Insight:Placental diagnostic examination requires better standardization, and better understanding of its diagnostic implication by both clinicians and pathologists. Criteria for submitting placentas to pathology are still subjective, and not based on clinical utility.

Response: The use of the placenta examination needs to be critically reviewed by a maternal fetal medicine specialist, pathologist, and neonatologist team, to develop guidelines for submission and interpretation.

Goals:A. To reduce unnecessary placental examination, and to better utilize placental examinations that are performed.

Funding:Medical Insurers, NICHD

 

5. Research into how to meet the logistical needs of patients:

Experience:Observation of the obstetrical care of my wife for 4 daughters, and for my 8 grandchildren.

Insight:Problems with transportation, baby sitting, communication, finances, etc. have a large impact on the quality of care received and the patient’s evaluation of the institutional experience.

Response: A team to review patient concerns and problems with the aim of developing and testing creative solutions.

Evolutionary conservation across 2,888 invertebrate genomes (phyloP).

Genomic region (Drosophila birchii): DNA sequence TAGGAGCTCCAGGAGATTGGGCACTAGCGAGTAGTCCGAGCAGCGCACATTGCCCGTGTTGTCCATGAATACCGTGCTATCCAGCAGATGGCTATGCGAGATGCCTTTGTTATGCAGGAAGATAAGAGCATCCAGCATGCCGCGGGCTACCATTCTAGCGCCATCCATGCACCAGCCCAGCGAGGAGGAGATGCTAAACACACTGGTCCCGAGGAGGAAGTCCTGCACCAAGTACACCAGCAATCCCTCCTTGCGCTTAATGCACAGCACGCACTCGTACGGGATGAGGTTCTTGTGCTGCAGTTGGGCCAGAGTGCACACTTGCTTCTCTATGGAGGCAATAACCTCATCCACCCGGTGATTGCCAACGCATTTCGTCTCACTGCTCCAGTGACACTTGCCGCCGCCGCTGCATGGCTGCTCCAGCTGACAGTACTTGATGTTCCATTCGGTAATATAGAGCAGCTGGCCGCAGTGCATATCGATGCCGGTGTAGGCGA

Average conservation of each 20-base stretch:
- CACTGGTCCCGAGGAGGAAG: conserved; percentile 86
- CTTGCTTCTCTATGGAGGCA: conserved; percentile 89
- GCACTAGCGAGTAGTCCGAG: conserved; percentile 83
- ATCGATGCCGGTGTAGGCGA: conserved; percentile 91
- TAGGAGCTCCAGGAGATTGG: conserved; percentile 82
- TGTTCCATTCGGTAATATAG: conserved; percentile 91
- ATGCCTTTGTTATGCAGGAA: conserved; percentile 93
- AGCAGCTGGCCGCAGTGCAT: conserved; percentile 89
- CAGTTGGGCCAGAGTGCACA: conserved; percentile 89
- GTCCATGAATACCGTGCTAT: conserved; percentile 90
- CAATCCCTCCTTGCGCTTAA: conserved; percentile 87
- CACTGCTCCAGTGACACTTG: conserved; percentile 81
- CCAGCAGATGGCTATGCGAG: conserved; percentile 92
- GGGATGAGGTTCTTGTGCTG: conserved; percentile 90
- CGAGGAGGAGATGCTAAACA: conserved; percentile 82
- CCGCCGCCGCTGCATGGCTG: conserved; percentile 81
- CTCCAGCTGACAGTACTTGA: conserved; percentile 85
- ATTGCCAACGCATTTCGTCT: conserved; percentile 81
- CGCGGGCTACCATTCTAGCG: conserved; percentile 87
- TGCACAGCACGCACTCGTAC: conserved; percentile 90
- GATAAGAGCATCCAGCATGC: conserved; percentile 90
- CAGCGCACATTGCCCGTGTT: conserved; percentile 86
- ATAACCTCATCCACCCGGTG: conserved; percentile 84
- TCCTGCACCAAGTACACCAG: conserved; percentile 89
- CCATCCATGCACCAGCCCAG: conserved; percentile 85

Goals:Better patient care and better perception of the hospital system as a caring place for obstetrics.

Funding:Hospital funding, State funding

 

6 . A center for improved obstetrical technology:

Experience:Submission of a proposal for a device to detect preterm labor for Coulter grant. (see footnote **)

Insight:There is a need for a center to focus on sophisticated obstetrical technology, for example devices to detect and monitor early signs of and progression of labor and of fetal well being. There is a need for new diagnostic tests, for example to detect molecules in cord blood to detect timing of brain injury or identify pathogens quickly.

Response:To create a group of obstetricians, engineers, and pathologists to meet regularly to discuss potential technical solutions to problems in obstetrics. The goal would then be to develop those ideas into useful tests or devices.

Goals:To develop patentable devices that would improve patient care and generate income for the participating parties.

Funding: Industry, NICHD

 

Footnotes: